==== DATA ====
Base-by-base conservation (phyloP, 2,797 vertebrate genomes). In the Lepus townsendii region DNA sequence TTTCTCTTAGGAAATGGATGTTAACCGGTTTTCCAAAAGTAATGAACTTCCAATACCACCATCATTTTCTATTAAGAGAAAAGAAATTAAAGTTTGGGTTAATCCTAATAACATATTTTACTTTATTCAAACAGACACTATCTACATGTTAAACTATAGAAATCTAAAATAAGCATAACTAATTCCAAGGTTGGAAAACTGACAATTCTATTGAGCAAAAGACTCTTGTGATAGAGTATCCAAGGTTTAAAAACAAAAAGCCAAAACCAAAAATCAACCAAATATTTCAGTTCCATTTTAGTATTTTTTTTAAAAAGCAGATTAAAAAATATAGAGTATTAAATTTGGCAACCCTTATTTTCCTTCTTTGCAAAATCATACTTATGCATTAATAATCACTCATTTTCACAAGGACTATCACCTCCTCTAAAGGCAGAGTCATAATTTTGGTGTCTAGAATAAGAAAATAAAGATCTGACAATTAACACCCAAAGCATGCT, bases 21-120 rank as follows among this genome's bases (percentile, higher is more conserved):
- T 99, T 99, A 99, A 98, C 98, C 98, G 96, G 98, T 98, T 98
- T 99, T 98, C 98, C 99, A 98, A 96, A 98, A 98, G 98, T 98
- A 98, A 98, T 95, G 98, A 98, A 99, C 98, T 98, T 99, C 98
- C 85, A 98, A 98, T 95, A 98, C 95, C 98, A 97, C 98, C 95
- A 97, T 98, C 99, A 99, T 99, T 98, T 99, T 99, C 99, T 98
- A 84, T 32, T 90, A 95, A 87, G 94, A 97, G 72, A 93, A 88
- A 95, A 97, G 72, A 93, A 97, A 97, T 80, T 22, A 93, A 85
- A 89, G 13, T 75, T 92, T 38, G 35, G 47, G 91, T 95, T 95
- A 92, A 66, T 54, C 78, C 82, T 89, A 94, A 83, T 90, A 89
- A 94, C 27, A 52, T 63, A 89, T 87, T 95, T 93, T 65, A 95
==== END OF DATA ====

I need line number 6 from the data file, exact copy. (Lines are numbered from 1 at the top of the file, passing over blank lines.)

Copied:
- A 97, T 98, C 99, A 99, T 99, T 98, T 99, T 99, C 99, T 98